Is disruptive innovation a threat to established sequencing companies?
In his book The Innovator's Dilemma, Clayton M. Christensen asks: Why do established companies fail when faced with disruptive technology? A commonly heard answer is that large companies grow complacent and that their managers just don't understand new technology.
Christensen's answer is more nuanced than that. After all, large companies often have excellent management, yet struggle with disruptive innovation.
Disruptive innovation can be defined as technology that helps to create a new market that did not exist before. Because this market is new, it is still small, and therefore it does not make financial sense for large established companies to invest in it. For them, it is much more sensible to invest in markets that offer a return that is in proportion to their firm's size. For example, a €2bn company would not see the point of investing in a €200k market.
Because well-managed companies do not invest in non-existent or tiny markets, this leaves an opening that start-up companies can exploit. Start-ups, because they are small, are happy with a smaller market and the associated smaller profit. As the market grows, the start-ups grow with it. However, eventually the growing market will start to take over the established companies' market.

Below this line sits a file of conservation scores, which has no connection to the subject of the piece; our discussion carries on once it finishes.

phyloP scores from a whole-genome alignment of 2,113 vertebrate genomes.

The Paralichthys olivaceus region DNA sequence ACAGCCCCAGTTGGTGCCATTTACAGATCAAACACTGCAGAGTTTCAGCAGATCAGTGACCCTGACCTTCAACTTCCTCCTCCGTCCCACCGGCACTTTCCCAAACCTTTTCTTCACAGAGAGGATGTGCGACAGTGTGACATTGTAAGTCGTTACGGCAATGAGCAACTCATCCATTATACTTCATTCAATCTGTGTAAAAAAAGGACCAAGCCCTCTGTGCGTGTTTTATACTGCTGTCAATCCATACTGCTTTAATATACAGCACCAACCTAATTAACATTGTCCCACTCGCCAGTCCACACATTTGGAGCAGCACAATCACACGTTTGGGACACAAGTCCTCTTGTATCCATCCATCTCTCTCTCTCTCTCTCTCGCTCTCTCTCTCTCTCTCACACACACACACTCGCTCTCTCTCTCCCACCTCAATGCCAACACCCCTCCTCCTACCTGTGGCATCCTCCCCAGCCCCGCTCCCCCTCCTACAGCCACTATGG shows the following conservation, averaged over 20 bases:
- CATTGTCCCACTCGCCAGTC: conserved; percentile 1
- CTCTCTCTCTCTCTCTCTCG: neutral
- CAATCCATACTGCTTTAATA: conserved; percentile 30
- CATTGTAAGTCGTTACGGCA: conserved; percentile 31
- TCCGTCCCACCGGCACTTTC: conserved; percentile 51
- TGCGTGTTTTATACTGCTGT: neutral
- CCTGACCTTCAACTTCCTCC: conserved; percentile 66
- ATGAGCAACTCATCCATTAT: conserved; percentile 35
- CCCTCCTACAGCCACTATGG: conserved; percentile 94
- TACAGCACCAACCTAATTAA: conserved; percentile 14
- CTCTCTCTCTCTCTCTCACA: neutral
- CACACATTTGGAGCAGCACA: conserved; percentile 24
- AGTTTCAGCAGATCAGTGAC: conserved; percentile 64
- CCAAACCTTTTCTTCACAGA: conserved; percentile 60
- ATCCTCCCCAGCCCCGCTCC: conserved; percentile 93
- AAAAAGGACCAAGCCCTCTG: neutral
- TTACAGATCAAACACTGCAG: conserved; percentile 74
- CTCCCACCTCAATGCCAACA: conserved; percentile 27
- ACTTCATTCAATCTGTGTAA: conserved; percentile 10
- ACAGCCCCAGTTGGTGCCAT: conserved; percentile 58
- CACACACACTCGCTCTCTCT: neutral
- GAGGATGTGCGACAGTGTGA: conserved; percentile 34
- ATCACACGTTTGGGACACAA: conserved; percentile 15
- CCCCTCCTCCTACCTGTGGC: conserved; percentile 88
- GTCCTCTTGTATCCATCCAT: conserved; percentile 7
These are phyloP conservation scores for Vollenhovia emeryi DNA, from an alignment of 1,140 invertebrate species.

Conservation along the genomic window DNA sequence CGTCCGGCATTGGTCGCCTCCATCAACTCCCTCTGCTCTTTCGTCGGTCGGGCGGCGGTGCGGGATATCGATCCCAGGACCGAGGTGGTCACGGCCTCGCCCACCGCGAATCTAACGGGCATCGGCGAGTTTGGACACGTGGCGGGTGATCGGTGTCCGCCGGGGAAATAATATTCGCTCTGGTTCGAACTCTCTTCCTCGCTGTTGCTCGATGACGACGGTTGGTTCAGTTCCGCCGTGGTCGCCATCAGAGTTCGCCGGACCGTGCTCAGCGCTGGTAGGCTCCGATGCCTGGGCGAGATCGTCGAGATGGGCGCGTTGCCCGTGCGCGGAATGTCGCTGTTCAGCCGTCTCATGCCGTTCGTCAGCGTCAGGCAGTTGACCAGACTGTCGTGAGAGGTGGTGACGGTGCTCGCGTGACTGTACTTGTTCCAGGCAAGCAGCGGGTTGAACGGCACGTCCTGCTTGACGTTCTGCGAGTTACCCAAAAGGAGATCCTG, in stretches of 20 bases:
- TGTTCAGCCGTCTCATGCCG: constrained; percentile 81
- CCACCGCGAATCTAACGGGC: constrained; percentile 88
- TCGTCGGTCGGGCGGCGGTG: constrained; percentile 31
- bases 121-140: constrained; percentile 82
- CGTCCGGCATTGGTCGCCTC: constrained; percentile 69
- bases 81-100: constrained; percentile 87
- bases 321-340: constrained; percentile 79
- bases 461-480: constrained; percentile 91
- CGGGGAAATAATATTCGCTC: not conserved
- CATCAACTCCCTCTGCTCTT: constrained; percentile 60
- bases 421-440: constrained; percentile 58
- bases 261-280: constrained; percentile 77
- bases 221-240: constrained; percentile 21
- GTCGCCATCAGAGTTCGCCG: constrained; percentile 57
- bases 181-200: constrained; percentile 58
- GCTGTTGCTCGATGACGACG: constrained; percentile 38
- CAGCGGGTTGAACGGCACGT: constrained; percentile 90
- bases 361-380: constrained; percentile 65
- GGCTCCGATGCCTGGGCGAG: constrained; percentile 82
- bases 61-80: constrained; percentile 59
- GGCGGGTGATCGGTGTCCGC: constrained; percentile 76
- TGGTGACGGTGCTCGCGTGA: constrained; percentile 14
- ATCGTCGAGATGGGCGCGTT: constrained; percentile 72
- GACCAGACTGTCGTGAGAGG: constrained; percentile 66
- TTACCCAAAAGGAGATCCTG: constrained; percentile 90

There seems to be a feeling amongst many people working in the field that the sequencing market is due for a disruptive innovation.
If the sequencing market develops in the way outlined in The Innovator's Dilemma, established providers of sequencing machines would continue to provide equipment to large research centres, whilst start-ups would move into new niches that are currently uninteresting for established providers. In the following posts, I'll invest more thought into whether this is a likely scenario.